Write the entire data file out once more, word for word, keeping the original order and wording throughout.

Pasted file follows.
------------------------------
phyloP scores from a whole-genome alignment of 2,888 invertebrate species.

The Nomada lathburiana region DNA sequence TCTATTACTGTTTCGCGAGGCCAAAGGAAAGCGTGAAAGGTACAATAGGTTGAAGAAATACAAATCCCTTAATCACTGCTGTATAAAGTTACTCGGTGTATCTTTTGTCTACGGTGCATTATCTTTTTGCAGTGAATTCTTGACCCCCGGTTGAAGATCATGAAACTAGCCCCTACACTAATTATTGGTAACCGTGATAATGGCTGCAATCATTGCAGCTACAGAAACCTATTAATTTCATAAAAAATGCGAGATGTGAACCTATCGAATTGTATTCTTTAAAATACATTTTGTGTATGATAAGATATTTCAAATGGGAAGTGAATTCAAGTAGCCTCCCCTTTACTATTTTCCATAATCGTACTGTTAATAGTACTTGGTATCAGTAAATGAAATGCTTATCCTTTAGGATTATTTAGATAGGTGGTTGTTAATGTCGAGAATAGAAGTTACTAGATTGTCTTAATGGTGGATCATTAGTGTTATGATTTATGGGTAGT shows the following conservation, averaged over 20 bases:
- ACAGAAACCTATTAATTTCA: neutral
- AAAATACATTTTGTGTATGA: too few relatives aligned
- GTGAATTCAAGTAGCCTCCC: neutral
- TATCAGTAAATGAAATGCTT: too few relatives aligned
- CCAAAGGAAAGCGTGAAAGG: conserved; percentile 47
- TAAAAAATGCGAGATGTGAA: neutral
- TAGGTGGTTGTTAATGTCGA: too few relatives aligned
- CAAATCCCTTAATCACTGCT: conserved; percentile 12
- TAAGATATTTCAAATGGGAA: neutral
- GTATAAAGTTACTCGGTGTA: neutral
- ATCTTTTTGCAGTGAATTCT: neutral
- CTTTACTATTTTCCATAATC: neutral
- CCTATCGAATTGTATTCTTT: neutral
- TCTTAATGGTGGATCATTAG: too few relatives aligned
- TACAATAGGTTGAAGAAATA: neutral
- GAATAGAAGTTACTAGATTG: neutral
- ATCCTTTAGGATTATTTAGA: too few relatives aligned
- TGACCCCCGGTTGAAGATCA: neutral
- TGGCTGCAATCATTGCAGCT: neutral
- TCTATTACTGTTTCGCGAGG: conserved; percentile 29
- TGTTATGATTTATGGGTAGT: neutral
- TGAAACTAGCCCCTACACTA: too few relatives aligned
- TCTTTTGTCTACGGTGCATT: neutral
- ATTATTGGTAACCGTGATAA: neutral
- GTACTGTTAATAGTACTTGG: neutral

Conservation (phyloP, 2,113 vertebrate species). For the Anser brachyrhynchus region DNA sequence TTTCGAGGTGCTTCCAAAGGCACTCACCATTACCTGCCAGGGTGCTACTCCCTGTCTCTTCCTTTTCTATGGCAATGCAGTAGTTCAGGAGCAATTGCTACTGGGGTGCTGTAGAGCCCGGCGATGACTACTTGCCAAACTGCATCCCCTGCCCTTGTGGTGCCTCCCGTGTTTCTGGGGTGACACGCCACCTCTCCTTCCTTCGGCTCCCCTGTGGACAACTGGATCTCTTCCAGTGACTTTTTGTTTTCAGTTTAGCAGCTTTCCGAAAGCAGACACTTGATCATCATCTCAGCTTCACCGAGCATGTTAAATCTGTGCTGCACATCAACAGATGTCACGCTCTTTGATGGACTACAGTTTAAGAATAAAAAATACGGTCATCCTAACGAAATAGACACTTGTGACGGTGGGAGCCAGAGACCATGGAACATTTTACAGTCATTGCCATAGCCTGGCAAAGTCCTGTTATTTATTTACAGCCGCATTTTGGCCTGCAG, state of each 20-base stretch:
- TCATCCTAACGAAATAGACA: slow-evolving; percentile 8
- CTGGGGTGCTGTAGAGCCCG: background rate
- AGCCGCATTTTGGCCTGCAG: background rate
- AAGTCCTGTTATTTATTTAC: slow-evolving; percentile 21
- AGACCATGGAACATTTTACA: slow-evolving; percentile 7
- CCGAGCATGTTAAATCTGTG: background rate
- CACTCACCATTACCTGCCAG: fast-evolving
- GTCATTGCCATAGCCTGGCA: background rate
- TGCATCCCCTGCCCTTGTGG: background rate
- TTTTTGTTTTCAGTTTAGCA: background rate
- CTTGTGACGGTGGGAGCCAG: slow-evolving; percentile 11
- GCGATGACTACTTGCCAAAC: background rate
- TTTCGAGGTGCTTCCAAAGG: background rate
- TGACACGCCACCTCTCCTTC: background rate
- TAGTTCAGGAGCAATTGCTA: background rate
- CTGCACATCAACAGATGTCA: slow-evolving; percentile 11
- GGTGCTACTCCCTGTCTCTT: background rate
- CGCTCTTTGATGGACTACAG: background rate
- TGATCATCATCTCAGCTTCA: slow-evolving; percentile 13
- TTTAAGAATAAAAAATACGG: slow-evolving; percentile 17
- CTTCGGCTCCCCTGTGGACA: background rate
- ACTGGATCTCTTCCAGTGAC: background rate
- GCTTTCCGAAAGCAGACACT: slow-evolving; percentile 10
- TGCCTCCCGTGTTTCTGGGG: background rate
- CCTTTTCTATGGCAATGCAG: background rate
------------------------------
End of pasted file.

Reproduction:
phyloP scores from a whole-genome alignment of 2,888 invertebrate species.

The Nomada lathburiana region DNA sequence TCTATTACTGTTTCGCGAGGCCAAAGGAAAGCGTGAAAGGTACAATAGGTTGAAGAAATACAAATCCCTTAATCACTGCTGTATAAAGTTACTCGGTGTATCTTTTGTCTACGGTGCATTATCTTTTTGCAGTGAATTCTTGACCCCCGGTTGAAGATCATGAAACTAGCCCCTACACTAATTATTGGTAACCGTGATAATGGCTGCAATCATTGCAGCTACAGAAACCTATTAATTTCATAAAAAATGCGAGATGTGAACCTATCGAATTGTATTCTTTAAAATACATTTTGTGTATGATAAGATATTTCAAATGGGAAGTGAATTCAAGTAGCCTCCCCTTTACTATTTTCCATAATCGTACTGTTAATAGTACTTGGTATCAGTAAATGAAATGCTTATCCTTTAGGATTATTTAGATAGGTGGTTGTTAATGTCGAGAATAGAAGTTACTAGATTGTCTTAATGGTGGATCATTAGTGTTATGATTTATGGGTAGT shows the following conservation, averaged over 20 bases:
- ACAGAAACCTATTAATTTCA: neutral
- AAAATACATTTTGTGTATGA: too few relatives aligned
- GTGAATTCAAGTAGCCTCCC: neutral
- TATCAGTAAATGAAATGCTT: too few relatives aligned
- CCAAAGGAAAGCGTGAAAGG: conserved; percentile 47
- TAAAAAATGCGAGATGTGAA: neutral
- TAGGTGGTTGTTAATGTCGA: too few relatives aligned
- CAAATCCCTTAATCACTGCT: conserved; percentile 12
- TAAGATATTTCAAATGGGAA: neutral
- GTATAAAGTTACTCGGTGTA: neutral
- ATCTTTTTGCAGTGAATTCT: neutral
- CTTTACTATTTTCCATAATC: neutral
- CCTATCGAATTGTATTCTTT: neutral
- TCTTAATGGTGGATCATTAG: too few relatives aligned
- TACAATAGGTTGAAGAAATA: neutral
- GAATAGAAGTTACTAGATTG: neutral
- ATCCTTTAGGATTATTTAGA: too few relatives aligned
- TGACCCCCGGTTGAAGATCA: neutral
- TGGCTGCAATCATTGCAGCT: neutral
- TCTATTACTGTTTCGCGAGG: conserved; percentile 29
- TGTTATGATTTATGGGTAGT: neutral
- TGAAACTAGCCCCTACACTA: too few relatives aligned
- TCTTTTGTCTACGGTGCATT: neutral
- ATTATTGGTAACCGTGATAA: neutral
- GTACTGTTAATAGTACTTGG: neutral

Conservation (phyloP, 2,113 vertebrate species). For the Anser brachyrhynchus region DNA sequence TTTCGAGGTGCTTCCAAAGGCACTCACCATTACCTGCCAGGGTGCTACTCCCTGTCTCTTCCTTTTCTATGGCAATGCAGTAGTTCAGGAGCAATTGCTACTGGGGTGCTGTAGAGCCCGGCGATGACTACTTGCCAAACTGCATCCCCTGCCCTTGTGGTGCCTCCCGTGTTTCTGGGGTGACACGCCACCTCTCCTTCCTTCGGCTCCCCTGTGGACAACTGGATCTCTTCCAGTGACTTTTTGTTTTCAGTTTAGCAGCTTTCCGAAAGCAGACACTTGATCATCATCTCAGCTTCACCGAGCATGTTAAATCTGTGCTGCACATCAACAGATGTCACGCTCTTTGATGGACTACAGTTTAAGAATAAAAAATACGGTCATCCTAACGAAATAGACACTTGTGACGGTGGGAGCCAGAGACCATGGAACATTTTACAGTCATTGCCATAGCCTGGCAAAGTCCTGTTATTTATTTACAGCCGCATTTTGGCCTGCAG, state of each 20-base stretch:
- TCATCCTAACGAAATAGACA: slow-evolving; percentile 8
- CTGGGGTGCTGTAGAGCCCG: background rate
- AGCCGCATTTTGGCCTGCAG: background rate
- AAGTCCTGTTATTTATTTAC: slow-evolving; percentile 21
- AGACCATGGAACATTTTACA: slow-evolving; percentile 7
- CCGAGCATGTTAAATCTGTG: background rate
- CACTCACCATTACCTGCCAG: fast-evolving
- GTCATTGCCATAGCCTGGCA: background rate
- TGCATCCCCTGCCCTTGTGG: background rate
- TTTTTGTTTTCAGTTTAGCA: background rate
- CTTGTGACGGTGGGAGCCAG: slow-evolving; percentile 11
- GCGATGACTACTTGCCAAAC: background rate
- TTTCGAGGTGCTTCCAAAGG: background rate
- TGACACGCCACCTCTCCTTC: background rate
- TAGTTCAGGAGCAATTGCTA: background rate
- CTGCACATCAACAGATGTCA: slow-evolving; percentile 11
- GGTGCTACTCCCTGTCTCTT: background rate
- CGCTCTTTGATGGACTACAG: background rate
- TGATCATCATCTCAGCTTCA: slow-evolving; percentile 13
- TTTAAGAATAAAAAATACGG: slow-evolving; percentile 17
- CTTCGGCTCCCCTGTGGACA: background rate
- ACTGGATCTCTTCCAGTGAC: background rate
- GCTTTCCGAAAGCAGACACT: slow-evolving; percentile 10
- TGCCTCCCGTGTTTCTGGGG: background rate
- CCTTTTCTATGGCAATGCAG: background rate